Taking a step back for a moment, if the card was actually an EVGA GeForce RTX 3090 and with the ESD bag still sealed, I probably would have used it being in a time crunch to get the new system online. If the entire card can be substituted and go through Amazon’s return logistics process, ending up as “new” stock, then what if someone had more nefarious intentions? What if someone tampered with the GeForce RTX 3090 and got it accepted back as new stock by Amazon?
The downstream buyer might use the compromised RTX 3090 in their system. This is a card where the PCB is not exposed since there are fans, heatsinks, and shrouding covering the entire card. It would be impossible without disassembly to see if the card was tampered with before installation. That compromised RTX 3090 would be plugged into the PCIe slot in a motherboard. PCIe devices physically installed into motherboards have very low-level system access due to their natures. This is perhaps one of the scariest types of attacks since it would allow a huge amount of access to a system.
The key here is that by taking a previously sold computer product and reselling it, by Amazon.com as the seller as “new,” most buyers have the reasonable expectation that the unit went from the manufacturer to a distributor to Amazon or directly to Amazon. Having the potential of muddling returned computer products into this new item pool means that that chain of custody cannot be guaranteed.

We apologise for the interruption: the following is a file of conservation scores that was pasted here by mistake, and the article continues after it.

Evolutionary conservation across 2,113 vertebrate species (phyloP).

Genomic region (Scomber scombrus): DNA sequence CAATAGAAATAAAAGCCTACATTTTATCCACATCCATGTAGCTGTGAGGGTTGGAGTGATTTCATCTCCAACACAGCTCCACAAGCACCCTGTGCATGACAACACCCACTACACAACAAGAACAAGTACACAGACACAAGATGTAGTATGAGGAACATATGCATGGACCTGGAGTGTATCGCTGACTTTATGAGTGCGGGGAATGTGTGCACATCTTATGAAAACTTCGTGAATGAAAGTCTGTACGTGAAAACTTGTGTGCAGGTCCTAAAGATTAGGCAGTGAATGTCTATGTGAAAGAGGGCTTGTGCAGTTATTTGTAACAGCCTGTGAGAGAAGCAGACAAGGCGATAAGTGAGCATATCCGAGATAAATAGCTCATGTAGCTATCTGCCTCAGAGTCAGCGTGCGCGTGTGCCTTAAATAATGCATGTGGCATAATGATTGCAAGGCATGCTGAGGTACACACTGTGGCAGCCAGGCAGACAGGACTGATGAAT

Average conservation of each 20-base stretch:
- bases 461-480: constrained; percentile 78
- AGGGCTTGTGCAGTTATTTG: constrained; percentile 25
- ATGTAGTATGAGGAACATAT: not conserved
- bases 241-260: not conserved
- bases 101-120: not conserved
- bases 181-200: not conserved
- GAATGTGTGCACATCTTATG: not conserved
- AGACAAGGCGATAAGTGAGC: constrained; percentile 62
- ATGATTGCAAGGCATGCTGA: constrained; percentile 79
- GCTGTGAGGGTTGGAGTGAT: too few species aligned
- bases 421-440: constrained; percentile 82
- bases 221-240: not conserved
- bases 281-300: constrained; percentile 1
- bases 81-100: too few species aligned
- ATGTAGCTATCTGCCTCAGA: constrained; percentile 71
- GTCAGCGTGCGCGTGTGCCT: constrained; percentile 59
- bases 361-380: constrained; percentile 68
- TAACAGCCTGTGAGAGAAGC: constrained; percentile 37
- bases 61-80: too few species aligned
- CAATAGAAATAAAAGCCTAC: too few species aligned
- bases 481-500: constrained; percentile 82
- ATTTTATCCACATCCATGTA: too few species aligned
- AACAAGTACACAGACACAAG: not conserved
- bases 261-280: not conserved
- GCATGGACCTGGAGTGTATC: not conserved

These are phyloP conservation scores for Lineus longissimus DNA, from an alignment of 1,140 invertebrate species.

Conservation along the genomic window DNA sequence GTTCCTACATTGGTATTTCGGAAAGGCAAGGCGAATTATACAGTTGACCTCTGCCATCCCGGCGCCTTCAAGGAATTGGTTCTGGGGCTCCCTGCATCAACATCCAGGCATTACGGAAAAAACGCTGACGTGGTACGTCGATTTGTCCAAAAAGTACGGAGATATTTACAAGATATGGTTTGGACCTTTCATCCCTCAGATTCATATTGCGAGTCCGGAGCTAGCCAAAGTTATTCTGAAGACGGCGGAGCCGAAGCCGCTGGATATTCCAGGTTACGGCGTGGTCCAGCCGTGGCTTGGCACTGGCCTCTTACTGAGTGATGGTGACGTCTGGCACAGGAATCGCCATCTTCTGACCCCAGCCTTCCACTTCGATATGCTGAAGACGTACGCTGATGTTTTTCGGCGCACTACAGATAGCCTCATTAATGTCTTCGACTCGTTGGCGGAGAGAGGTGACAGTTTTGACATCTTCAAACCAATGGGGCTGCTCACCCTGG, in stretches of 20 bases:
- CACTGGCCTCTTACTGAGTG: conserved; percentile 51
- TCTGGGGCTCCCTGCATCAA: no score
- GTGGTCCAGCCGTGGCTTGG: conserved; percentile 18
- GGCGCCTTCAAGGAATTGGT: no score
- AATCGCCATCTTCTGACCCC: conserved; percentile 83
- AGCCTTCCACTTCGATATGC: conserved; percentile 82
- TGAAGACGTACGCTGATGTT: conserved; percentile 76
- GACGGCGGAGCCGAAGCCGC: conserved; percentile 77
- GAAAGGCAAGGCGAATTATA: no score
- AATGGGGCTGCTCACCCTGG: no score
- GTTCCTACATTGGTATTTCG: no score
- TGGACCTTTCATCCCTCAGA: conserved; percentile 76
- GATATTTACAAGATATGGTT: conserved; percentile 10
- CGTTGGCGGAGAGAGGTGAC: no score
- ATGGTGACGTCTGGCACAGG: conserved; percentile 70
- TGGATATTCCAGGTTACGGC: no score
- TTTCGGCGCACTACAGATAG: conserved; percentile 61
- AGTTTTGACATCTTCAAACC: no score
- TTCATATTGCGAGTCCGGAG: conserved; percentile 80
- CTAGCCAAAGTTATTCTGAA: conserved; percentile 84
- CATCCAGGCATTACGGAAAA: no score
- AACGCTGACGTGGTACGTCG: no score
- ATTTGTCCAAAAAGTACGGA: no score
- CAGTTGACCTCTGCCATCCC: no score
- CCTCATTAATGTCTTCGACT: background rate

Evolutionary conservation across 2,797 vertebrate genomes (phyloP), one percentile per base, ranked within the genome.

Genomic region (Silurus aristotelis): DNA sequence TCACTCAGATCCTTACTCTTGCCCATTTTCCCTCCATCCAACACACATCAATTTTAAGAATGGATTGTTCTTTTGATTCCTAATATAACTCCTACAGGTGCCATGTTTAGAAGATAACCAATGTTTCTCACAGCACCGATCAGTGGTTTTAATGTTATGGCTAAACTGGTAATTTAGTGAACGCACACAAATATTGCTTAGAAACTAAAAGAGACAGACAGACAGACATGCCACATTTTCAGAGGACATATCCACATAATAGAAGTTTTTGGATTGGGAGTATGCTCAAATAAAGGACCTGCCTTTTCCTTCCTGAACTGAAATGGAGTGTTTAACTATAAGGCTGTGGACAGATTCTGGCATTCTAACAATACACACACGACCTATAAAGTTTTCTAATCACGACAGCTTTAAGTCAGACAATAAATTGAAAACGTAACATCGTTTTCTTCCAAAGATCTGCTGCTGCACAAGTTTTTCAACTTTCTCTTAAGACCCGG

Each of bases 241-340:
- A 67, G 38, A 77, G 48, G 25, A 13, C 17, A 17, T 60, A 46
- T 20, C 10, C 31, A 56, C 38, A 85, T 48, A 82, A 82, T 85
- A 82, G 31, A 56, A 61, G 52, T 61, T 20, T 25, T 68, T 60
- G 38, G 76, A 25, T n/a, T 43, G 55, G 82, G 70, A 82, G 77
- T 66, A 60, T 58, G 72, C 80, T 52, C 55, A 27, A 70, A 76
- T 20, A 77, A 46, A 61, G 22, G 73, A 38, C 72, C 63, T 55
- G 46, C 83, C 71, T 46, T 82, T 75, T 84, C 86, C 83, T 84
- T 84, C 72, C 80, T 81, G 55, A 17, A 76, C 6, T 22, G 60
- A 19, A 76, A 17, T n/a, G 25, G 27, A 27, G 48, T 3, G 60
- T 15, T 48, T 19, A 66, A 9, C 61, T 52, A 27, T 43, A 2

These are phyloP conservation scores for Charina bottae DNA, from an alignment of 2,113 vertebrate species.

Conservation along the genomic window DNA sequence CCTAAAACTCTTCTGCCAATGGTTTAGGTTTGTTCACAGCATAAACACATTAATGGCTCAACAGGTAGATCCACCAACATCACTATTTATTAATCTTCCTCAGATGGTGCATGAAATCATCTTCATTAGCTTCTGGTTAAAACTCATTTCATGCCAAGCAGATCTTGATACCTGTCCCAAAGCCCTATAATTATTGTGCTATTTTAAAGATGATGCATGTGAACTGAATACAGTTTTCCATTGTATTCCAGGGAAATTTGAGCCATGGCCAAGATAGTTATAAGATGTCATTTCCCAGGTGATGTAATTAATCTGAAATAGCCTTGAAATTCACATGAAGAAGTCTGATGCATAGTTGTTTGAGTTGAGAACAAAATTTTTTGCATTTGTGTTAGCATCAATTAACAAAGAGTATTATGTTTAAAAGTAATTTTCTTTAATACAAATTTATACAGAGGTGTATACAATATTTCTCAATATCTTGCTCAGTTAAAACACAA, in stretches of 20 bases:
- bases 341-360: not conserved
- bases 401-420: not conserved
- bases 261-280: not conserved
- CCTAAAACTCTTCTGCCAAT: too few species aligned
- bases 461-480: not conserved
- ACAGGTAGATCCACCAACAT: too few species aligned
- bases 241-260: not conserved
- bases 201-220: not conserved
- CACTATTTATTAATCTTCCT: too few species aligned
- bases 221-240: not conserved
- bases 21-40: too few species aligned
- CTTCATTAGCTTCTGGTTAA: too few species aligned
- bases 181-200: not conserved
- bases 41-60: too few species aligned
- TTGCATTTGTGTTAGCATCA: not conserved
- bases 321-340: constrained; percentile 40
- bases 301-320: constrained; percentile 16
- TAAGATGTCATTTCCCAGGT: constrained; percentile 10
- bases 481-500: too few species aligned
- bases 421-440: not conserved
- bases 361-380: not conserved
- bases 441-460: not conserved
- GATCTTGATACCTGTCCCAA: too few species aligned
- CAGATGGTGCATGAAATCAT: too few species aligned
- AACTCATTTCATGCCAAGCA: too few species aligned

Instead, we had a third party tamper with the GPU Amazon.com Services LLC sold us as new. Then, something happened in shipping leading to the package being accessible en route. This story, given Amazon’s large presence, should make computer hardware security experts very nervous as it has all of the elements to be disastrous for end users.
Again, the chain of events is simple to understand. I am a bit disheartened by the inconvenience of this. I will say that Amazon has been easy to initiate the return on so I have no complaints at this point on the return process (we may have an update if that changes.)
Still, given Amazon’s market presence and the fact that it is letting highly tampered products into its supply chain and selling them as new, the hardware security aspects of this are mind-boggling. For Amazon, the challenge is that the alternative is that taking returns on these products and automatically not putting them into a used/ refurbished stock can be costly. However, if this practice continues, it becomes hard to trust one of the world’s largest computer component resellers. I doubt AWS would accept this in its hardware supply chain, so there is a bit of a “do unto others” that I cannot escape feeling here.
Originally, I was not going to write up this story, much less do a video. The Twitter post was all I planned on doing. At the same time, I think that our readers need to be aware that something like this can happen. From a hardware security and supply chain perspective, the box was bad, but there is little one can do to show tampered hardware can get through into a reseller’s “new” stock more than having a product that has been substituted in the package.
For the industry and our readers, Amazon’s computer component supply chain being this compromised and passing tampered packages as new and sold by Amazon, not a third party seller, should be a wake-up call. This is as bad, or worse, than what we found in Dude this should NOT be in a Dell Switch or HPE Supercomputer.